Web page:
In the meantime, the president’s across-the-street neighbor on majuro, Banga Roriki, keeps building and re-building his seawall hoping his home can survive.

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War and Waste: cautionary tales as U.S. ponders Afghan boost

File photo of Afghan National Army (ANA) officers marching during a training exercise at the Kabul Military Training
         Centre in Afghanistan

Afghan National Army (ANA) officers march during a training exercise at the Kabul Military Training Centre in Afghanistan in this October 7, 2015. Photo by Ahmad Masood/Reuters

WASHINGTON — One shirt, one pair of pants.

Those are the basics for outfitting an Afghan soldier. But in that simple uniform combination are the threads of two troubling stories – one about the waste of millions in American taxpayer dollars, the other about the perils of propping up a partner army in a seemingly endless war.

Together these tales help explain why some in Congress question the wisdom of investing even more resources in Afghanistan, nearly 16 years after the United States invaded the Taliban-ruled country in response to the al-Qaida attacks of Sept. 11, 2001. The Army general who runs the U.S. war effort in Afghanistan calls it a stalemate. Defense Secretary Jim Mattis says the U.S. is “not winning,” and he vows to “correct this as soon as possible.”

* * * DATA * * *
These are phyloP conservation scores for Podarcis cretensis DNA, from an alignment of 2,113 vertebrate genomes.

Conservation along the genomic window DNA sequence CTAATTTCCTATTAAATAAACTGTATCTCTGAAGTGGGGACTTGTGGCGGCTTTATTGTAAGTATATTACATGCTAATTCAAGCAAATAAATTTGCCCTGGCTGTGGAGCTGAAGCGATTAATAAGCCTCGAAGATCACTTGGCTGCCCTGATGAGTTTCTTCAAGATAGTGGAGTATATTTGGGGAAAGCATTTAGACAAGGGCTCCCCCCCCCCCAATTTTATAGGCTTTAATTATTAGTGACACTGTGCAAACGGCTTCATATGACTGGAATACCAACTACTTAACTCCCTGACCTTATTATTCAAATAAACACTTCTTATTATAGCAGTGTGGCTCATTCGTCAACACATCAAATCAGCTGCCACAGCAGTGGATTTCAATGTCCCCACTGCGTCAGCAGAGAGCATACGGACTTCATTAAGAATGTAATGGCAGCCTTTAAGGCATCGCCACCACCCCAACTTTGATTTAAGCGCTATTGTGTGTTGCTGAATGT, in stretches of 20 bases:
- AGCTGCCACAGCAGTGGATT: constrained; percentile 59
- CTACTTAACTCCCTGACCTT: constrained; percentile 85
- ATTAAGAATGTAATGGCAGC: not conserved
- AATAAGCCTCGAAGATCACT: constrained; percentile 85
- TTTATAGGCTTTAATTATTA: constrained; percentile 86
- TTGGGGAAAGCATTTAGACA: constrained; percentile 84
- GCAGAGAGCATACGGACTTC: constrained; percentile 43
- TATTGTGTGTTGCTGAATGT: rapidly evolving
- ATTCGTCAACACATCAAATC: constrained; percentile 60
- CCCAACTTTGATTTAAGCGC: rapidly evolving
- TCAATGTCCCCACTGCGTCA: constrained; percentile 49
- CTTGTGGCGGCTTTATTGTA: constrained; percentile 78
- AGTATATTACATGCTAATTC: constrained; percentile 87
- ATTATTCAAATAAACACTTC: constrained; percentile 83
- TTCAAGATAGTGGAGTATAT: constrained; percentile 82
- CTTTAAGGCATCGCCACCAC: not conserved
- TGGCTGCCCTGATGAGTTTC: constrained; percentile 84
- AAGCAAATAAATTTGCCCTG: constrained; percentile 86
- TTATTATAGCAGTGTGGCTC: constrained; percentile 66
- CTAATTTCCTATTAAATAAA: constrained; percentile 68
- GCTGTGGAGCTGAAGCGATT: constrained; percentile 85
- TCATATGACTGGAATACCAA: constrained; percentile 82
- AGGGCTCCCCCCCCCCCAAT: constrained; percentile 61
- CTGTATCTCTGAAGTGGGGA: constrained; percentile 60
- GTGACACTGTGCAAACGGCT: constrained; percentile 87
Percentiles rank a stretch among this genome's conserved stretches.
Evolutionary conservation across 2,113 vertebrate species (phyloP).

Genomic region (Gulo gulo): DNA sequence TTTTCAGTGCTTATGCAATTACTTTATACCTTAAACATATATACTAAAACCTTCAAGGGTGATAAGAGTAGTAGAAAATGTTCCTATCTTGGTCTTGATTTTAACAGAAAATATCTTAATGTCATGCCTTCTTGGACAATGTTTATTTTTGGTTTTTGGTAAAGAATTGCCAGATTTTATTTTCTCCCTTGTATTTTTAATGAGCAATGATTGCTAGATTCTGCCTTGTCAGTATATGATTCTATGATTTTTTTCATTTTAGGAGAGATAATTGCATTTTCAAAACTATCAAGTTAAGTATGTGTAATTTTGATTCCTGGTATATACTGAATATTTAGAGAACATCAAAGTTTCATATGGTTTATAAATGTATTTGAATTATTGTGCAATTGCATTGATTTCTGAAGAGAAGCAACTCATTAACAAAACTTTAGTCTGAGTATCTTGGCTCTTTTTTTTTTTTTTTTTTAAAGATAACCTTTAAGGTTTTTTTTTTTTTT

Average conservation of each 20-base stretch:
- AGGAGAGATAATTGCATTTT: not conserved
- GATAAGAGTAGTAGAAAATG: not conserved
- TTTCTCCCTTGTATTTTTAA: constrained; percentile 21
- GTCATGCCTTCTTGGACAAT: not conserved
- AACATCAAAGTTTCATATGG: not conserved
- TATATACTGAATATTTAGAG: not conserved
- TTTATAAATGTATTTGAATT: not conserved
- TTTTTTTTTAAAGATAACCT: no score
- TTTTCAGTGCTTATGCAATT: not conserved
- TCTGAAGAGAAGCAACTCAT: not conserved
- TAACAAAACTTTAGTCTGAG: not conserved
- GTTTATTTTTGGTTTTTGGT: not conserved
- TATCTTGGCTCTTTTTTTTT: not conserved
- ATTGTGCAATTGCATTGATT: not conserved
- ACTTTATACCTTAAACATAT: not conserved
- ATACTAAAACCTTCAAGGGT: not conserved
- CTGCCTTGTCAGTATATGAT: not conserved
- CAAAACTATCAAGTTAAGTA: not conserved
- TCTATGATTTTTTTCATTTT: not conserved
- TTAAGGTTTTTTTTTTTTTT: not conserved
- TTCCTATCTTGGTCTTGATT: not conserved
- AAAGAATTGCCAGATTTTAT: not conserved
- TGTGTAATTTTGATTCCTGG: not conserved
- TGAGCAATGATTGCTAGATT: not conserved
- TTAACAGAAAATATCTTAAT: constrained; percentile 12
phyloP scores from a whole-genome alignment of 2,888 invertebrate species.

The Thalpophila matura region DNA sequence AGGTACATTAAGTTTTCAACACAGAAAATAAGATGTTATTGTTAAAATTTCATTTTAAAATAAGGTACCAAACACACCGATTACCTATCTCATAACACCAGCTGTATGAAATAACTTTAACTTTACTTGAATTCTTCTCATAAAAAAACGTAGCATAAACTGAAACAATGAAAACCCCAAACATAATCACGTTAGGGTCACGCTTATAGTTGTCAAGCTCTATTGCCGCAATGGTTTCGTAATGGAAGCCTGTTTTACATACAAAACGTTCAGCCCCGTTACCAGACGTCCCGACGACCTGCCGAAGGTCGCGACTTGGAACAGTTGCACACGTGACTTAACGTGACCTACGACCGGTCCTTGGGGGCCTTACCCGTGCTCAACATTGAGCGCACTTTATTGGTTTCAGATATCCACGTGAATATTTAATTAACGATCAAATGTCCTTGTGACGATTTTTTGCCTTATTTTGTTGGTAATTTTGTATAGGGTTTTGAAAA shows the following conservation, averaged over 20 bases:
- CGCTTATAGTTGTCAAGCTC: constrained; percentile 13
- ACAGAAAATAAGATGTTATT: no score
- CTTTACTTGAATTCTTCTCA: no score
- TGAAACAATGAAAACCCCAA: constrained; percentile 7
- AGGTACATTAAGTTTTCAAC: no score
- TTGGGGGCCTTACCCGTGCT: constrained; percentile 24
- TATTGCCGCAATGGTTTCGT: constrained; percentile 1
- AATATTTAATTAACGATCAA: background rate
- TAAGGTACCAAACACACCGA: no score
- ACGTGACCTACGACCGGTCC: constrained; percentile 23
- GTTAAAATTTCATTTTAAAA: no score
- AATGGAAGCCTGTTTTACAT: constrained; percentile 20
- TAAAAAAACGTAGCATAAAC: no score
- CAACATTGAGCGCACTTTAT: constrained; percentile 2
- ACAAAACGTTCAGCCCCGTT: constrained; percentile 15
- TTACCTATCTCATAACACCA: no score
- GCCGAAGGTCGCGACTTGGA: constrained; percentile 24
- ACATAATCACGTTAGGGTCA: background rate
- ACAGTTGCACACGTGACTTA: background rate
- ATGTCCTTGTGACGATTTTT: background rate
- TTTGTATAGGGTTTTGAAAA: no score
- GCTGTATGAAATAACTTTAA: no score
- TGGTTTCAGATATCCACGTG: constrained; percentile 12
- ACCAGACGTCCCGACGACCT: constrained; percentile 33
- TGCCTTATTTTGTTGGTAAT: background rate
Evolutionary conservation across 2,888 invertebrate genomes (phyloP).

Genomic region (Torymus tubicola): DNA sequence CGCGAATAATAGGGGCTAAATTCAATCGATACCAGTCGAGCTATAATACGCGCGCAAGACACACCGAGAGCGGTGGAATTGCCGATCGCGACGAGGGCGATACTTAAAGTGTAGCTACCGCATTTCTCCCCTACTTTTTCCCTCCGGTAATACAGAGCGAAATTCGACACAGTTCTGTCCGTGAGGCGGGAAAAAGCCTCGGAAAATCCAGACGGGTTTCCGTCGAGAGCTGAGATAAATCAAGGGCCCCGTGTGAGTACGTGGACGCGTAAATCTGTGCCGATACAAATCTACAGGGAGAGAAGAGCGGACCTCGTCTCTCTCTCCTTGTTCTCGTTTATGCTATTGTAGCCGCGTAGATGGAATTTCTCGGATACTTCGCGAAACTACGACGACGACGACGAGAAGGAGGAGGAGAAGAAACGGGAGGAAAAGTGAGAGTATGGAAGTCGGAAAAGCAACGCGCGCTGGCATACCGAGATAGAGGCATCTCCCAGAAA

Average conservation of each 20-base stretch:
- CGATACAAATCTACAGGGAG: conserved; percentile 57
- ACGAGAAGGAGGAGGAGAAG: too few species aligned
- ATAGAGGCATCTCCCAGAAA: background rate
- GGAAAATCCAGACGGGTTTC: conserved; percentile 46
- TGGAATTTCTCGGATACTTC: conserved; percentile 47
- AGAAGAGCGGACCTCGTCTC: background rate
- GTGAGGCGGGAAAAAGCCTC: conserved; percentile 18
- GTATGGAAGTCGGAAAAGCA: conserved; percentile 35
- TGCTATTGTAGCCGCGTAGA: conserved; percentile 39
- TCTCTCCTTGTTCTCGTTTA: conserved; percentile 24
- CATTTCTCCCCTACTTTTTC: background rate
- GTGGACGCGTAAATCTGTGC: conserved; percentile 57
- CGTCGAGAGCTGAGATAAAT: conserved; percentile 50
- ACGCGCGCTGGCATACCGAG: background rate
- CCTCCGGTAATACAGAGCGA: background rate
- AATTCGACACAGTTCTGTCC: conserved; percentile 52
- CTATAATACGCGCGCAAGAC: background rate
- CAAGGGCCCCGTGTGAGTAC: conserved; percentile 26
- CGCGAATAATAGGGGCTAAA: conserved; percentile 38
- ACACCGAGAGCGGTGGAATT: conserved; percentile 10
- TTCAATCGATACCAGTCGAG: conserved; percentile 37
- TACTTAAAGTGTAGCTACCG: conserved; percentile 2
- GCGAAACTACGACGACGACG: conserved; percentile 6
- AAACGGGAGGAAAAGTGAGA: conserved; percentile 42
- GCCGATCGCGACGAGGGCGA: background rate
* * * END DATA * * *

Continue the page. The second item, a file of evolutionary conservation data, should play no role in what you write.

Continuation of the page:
The Trump administration is searching for an improved approach to achieving the goal it inherited from the Obama administration: to get the Afghan government to a point where it can defend itself and prevent its territory from being a haven for extremists. Mattis has said he expects to have that revised strategy ready for Congress by next month. This coming week he will be consulting with NATO allies in Brussels on troop contributions and other Afghan issues.

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The long war has generated repeated examples of wasted funds, which may be inevitable in a country such as Afghanistan, where the military has been built from scratch, is plagued with corruption and relies almost completely on U.S. money for even the most basic things, including salaries and uniforms. Among the costs rarely noted publicly: The Pentagon has spent $1 billion over the past three years to help recruit and retain Afghan soldiers.

The money wasted on uniforms is small potatoes by comparison with other U.S. missteps in Afghanistan, but it is emblematic of broader problems.

The Pentagon has not disputed the gist of findings by its special inspector general for Afghanistan, John Sopko, that the U.S. spent as much as $28 million more than necessary over 10 years on uniforms for Afghan soldiers with a camouflage “forest” pattern that may be inappropriate for the largely desert battlefield. In a report released this past week, Sopko’s office said the Pentagon paid to license a propriety camouflage pattern even though it owns patterns it could have used for free. The choice, it said, was based on the seemingly offhand fashion preference of a single Afghan official.

“This is not an isolated event,” Sopko said in a telephone interview. The U.S., he said, has been “in a mad rush to spend money like a drunken sailor on a weekend furlough.” It reflects a pattern, he said, of spending too much money, too quickly, with too little oversight and too little accountability.